Vulnerability affects us all. Principles that support policymakers, consumers, businesses, and regulators to act safely and well in their decisions and actions will help realise the potential social and economic value of the CDR reform.
CPRC’s most recent data and digital consumer survey tells us that 97% of Australians believe companies have a responsibility to protect consumers against their information being used in a way that makes them worse off, and 94% believe this responsibility is shared by government.
A Consumer Data Right that supports the autonomy and wellbeing of consumers, works against exploitation of vulnerability, and which provides for both businesses and consumers to gain fair value from consumer data will yield a stronger and more sustainable reform than one which leads consumers to feel they have been misled or manipulated into outcomes they did not expect. The challenge of achieving this is significant, but the cost of not attempting it will be higher.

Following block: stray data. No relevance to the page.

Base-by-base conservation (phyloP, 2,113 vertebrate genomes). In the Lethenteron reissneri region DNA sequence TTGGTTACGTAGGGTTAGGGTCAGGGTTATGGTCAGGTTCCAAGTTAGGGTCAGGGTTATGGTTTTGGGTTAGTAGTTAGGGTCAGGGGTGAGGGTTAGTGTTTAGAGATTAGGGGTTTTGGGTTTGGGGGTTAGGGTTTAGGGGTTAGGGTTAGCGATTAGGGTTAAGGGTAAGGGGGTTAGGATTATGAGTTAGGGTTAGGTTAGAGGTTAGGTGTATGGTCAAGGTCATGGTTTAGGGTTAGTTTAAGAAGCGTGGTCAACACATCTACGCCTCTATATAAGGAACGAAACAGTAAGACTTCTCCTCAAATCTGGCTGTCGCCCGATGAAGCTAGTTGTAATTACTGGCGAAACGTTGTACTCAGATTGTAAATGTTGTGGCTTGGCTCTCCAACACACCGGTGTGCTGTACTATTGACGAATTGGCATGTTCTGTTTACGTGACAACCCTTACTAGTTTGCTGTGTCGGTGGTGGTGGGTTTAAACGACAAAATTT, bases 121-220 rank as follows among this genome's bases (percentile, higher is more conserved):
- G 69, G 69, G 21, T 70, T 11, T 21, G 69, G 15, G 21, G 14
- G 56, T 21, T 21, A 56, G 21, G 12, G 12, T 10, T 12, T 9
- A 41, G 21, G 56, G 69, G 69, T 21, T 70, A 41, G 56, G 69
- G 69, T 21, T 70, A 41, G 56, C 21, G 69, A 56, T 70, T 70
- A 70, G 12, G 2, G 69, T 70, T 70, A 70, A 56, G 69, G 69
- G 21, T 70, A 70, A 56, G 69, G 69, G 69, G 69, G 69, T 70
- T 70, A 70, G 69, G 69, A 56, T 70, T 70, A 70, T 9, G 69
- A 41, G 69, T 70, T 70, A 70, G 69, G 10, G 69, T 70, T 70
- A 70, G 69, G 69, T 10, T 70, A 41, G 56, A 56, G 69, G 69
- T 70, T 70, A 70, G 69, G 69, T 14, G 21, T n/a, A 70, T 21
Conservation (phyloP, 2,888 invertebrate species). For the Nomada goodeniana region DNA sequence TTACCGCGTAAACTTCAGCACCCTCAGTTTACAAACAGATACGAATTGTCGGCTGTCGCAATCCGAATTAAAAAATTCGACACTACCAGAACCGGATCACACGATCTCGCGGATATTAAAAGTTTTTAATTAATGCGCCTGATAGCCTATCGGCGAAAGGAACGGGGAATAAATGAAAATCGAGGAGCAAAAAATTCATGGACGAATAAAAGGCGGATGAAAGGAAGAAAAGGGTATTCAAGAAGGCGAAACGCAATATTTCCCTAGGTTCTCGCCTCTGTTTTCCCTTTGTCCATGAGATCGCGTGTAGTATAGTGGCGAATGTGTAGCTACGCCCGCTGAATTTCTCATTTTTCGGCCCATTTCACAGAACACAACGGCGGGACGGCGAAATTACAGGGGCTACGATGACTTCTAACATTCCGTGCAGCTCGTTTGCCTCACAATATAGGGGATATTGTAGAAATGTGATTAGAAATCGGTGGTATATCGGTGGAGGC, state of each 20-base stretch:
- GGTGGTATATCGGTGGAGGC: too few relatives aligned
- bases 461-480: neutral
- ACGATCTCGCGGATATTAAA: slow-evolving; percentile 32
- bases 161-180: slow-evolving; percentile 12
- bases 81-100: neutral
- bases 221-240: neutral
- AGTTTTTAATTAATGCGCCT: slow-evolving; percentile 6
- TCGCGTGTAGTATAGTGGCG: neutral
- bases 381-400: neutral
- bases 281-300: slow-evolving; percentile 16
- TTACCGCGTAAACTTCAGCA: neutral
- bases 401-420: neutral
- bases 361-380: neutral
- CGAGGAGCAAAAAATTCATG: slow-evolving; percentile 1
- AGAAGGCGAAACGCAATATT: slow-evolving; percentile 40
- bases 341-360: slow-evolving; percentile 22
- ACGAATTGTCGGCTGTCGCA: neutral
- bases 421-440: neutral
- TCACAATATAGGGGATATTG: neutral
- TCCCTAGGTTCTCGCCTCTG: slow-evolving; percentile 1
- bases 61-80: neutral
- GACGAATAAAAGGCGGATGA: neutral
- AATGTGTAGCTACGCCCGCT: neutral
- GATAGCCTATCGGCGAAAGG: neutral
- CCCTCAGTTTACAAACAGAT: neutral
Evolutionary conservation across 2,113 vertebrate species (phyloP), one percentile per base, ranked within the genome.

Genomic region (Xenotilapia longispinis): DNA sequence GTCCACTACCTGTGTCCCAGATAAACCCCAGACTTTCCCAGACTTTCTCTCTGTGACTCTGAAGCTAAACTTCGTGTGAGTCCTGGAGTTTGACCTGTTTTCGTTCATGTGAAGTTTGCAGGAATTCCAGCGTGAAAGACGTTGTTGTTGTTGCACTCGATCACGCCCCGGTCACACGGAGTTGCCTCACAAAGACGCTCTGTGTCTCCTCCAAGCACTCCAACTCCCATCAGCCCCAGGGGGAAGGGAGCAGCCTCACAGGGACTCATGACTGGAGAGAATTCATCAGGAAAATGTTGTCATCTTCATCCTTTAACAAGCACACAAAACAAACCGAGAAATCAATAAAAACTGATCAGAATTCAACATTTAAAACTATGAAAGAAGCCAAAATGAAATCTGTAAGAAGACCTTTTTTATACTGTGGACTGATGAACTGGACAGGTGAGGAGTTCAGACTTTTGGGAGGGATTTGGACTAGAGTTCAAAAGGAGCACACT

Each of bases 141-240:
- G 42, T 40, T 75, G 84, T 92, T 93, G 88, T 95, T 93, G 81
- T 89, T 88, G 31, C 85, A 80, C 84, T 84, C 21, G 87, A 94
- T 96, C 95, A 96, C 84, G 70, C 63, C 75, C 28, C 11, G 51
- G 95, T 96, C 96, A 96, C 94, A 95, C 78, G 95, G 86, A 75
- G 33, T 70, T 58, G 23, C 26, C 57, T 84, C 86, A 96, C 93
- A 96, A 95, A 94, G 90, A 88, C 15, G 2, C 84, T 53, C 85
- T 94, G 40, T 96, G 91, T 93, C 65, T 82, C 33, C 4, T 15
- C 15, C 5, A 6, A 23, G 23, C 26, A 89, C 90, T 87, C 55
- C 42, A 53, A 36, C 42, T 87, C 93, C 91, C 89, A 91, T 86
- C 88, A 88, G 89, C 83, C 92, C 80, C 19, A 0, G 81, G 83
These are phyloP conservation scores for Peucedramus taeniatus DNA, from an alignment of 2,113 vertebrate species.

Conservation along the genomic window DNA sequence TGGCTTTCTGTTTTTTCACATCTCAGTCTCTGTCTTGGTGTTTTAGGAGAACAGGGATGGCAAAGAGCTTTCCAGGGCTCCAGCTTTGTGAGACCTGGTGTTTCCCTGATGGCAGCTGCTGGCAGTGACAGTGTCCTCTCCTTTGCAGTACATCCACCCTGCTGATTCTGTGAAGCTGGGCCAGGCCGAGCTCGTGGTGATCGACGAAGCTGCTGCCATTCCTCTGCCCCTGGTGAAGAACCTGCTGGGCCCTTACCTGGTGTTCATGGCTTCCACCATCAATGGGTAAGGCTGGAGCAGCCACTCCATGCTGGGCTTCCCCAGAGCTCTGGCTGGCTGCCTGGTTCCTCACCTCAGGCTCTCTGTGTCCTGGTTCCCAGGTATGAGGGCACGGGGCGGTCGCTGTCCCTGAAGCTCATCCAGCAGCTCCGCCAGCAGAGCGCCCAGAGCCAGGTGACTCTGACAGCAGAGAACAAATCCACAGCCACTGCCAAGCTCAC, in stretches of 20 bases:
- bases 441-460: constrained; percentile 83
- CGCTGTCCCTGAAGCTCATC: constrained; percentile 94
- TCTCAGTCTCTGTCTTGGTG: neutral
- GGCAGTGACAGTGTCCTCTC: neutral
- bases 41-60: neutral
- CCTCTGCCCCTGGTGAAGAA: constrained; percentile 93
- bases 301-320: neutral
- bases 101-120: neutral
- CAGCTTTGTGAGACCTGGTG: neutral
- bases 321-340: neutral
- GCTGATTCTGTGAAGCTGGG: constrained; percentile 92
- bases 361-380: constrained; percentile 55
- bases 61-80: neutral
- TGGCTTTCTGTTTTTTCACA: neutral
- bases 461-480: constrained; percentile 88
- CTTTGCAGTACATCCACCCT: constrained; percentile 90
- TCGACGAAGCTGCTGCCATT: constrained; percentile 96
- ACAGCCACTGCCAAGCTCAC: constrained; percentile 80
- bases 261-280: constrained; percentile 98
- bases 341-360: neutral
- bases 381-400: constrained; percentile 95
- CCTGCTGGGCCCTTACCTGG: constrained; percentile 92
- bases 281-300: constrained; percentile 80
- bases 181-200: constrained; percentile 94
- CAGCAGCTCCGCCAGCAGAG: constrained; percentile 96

Consumers from Culturally and Linguistically Diverse (CALD) backgrounds experienced greater hardship during COVID-19 lockdown due to financial stress and poor industry practices. The impact of the COVID-19 pandemic has been devastating across Australia. Whilst job losses and financial instability did not discriminate, consumers from culturally and linguistically diverse (CALD) communities have been disproportionately impacted.